|Beatrix Potter levels her strong gaze at the camera as a child|
I hate missing anniversaries, and of course as history steadfastly carries on further down the path the chances to stand still to enjoy an anniversary becomes more scarce.
|Beatrix aged 10|
I love the little pointy hat!
But this one seems impossible to ignore. Resist the pull of time to take just a moment to remember the magic of Beatrix Potter on what is her 150th birthday.
|Beatrix Potter book shelf, from Stella Books,|
where you can usually purcahse vintage copies of the books.
As a child I did not come into contact with the wonderful words and illustrations she created. Alice, Oz and Wind in the Willows were my childhood companions. My first encounter with Beatrix Potter's world came much later when I began to spend a lot of time in libraries and back tracked to all the children's literature that I had missed.
Beatrix often claimed that this book was her favourite and she certainly put a lot into the research for the text and llustrations. The story was born in May 1894 during a visit to her cousin Caroline Hutton at Harescombe Grange, which lies five miles south of Gloucester. There she heard the tale of John Pritchard (1877-1934) a very poor Gloucester tailor commissioned to make a suit for the new mayor. When he fell ill it looked as if the suit would not be completed in time. But he returned to his shop on the Monday morning to find the suit completed except for one buttonhole. A note attached read, "No more twist". His assistants had finished the coat in the night, but Pritchard encouraged a fiction that fairies had done the work and the incident became a local legend. The real Pritchard lived at the same time as Beatrix, but she set her tale in the 18th century and made her poor tailor an old one so poor that he could only afford to rent the kitchen in the house where he lived near to his shop.
|The new suit for the mayor|
"Her sketches are so accurate that it is possible to identify the original garments, including the mayor’s waistcoat, ‘worked with poppies and corn-flowers’, in the V&A’s collections."
She visited the costume department at the South Kensington Museum to observe details of 18th century dress.
I come from a long line of seamstresses stretching back farther than I know. My love of textile began in my early years playing at my Great Grandmother's feet with velvet and silk scraps she used for making patchwork quilts. We sewed because of being poor not because of any great talent or need to create. But still, there was a kind of stitch witchery at work as being able to do so gave us great satisfaction as we honed our skills.
No surprise then that my favourite Potter illustrations are those which involve the art of stitching. The Tailor Of Gloucester is so delightful. I love Mice (remember the sewing Mice in Cinderella?) and the illustrations of them are so charming. I also love how the unsuspecting Tailor has help to finish his wares, and the drawings of Simpkin the Tailor's Cat are wonderful. As are the architectural illustrations. Beatrix Potter was a lady of immense talent. (The latest drawings found at Melford Hall are masterful).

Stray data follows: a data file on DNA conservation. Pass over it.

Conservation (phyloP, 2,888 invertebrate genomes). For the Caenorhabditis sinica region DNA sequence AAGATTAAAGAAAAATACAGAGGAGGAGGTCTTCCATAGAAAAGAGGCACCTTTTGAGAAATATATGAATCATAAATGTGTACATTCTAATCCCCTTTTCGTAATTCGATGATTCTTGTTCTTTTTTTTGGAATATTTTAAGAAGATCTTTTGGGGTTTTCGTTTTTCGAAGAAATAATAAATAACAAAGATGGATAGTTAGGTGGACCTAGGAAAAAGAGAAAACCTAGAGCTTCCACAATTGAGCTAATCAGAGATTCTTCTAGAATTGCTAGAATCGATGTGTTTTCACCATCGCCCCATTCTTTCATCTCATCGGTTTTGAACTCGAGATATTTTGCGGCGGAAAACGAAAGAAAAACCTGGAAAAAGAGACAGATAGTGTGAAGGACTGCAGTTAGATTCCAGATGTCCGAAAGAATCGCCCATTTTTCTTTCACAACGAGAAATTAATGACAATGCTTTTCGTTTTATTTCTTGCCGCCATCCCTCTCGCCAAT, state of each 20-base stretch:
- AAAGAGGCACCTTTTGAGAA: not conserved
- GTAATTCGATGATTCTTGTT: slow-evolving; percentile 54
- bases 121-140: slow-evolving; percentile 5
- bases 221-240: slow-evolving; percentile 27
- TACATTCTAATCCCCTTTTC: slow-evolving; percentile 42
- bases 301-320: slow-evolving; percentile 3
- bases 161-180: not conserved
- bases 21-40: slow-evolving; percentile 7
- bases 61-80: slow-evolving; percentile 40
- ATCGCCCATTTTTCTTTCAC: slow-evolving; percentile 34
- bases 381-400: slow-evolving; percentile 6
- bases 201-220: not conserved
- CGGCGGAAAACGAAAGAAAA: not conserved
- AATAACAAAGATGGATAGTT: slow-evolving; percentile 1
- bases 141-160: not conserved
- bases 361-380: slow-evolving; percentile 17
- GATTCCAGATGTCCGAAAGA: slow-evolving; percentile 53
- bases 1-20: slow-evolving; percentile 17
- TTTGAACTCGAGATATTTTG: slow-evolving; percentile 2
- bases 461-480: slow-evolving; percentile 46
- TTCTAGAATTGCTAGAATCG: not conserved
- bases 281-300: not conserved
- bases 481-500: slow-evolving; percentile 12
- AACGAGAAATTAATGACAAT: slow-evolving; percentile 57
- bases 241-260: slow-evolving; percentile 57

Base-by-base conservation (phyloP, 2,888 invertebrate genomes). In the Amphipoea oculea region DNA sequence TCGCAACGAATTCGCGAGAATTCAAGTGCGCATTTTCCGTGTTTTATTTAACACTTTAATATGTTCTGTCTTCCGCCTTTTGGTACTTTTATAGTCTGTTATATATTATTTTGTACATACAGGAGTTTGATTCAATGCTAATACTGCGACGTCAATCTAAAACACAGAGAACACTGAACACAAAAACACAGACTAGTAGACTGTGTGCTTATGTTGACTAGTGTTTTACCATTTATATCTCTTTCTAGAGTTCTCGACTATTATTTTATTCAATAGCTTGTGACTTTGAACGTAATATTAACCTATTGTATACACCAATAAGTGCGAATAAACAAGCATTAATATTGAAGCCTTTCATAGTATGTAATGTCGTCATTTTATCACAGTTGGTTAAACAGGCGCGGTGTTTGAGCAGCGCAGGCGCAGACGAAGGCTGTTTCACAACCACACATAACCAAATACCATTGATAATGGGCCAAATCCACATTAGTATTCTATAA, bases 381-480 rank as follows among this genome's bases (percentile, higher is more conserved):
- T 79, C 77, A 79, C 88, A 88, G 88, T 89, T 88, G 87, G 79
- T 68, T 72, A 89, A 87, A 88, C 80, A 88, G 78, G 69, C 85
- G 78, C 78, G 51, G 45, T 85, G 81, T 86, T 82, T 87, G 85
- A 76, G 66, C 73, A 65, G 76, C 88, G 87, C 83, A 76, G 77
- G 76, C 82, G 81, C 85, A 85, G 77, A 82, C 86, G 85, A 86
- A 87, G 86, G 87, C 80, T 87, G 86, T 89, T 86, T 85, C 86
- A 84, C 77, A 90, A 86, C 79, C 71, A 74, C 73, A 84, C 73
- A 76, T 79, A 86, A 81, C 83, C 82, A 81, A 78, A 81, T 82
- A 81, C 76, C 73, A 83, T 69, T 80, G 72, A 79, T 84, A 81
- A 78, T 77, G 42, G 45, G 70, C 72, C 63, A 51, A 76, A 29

|From The Tailor of Gloucester|
Simpkin and The Tailor set out for work
|The Tailor at work, with help from the Mice!|
|The Tailor off home.|
|Simpkin and his master|
|Beatrix Potter with Her Pet Mouse Xarifa, 1885. Cotsen Children's Library. |
Department of Rare Books and Special Collections.
Princeton University Library
This book always makes me smile when I take it from the shelf and find once more the little Mice amongst the wonderfully pretty china that I should very much like on my own china dresser.
|Simpkin hides the twist from the Tailor|
|Out stepped a lively Mouse who made a curtsey to the Tailor.|
|The gentleman Mouse bows.|
|Beswick tailor Mouse|
I was late to discover Potter but as soon as I did I knew she was a keeper. I cherish the book I have and a Beswick Mouse inspired by her story.
|The Beatrix Potter Shop & Museum in Gloucester|
|Simpkin in a drawer in the shop!|
Their own website says, "After an appeal in the local newspaper, in 2006 funds were raised to purchase the freehold of the building. The heritage behind the House of the Tailor of Gloucester is secure. It is now a museum with a gift shop run by volunteers. Visitors may enjoy the tailor’s kitchen where Simpkin keeps watch over his captured mice. Upstairs they can read a brief history of the original tailor, John Prichard, and view a small collection of Potter memorabilia. After watching the automaton where the mice work on the waistcoat, there is the shop where there is hopefully something for everyone. This magical experience is free and everyone can enjoy it."
I loved Miss Potter the 2006 film about her life and work and think that it captured her as I feel that she was. That twinkle in her eye, the smile at the corners of her mouth, and finally the sorrow which haunted her for the rest of her life when her fiancé died so young. She was a strong woman, and looking at the photograohs of her as a child I note that she had no fear of the camera. her gaze is steady.
I'm so glad that the great gift which she left to history, and the home she gave to the National Trust preserve her memory and her work for future generations to enjoy.
|Beatrix and her Brother Bertram|
|The most wonderful shot of her|
Beatrix aged 25 with rabbit, Benjamin Bouncer, 1891. © Frederick Warne & Co.
|From Miss Potter|
Victoria and Albert Museum, Here:
Her Wiki page, Here:
Stella Books, Here:
The Tailor Of Gloucester shop, Here:
Recently found unknown sketches by her, at the National Trust property Melford Hall
Read about them, Here:
A really lovely article about the book, from 2012, which includes the pages that were edited out of the pubished book about how Simpkin wanderedr the streets in the snow on Christmas Eve and could hear the animals talking . on Tyger.com, Here: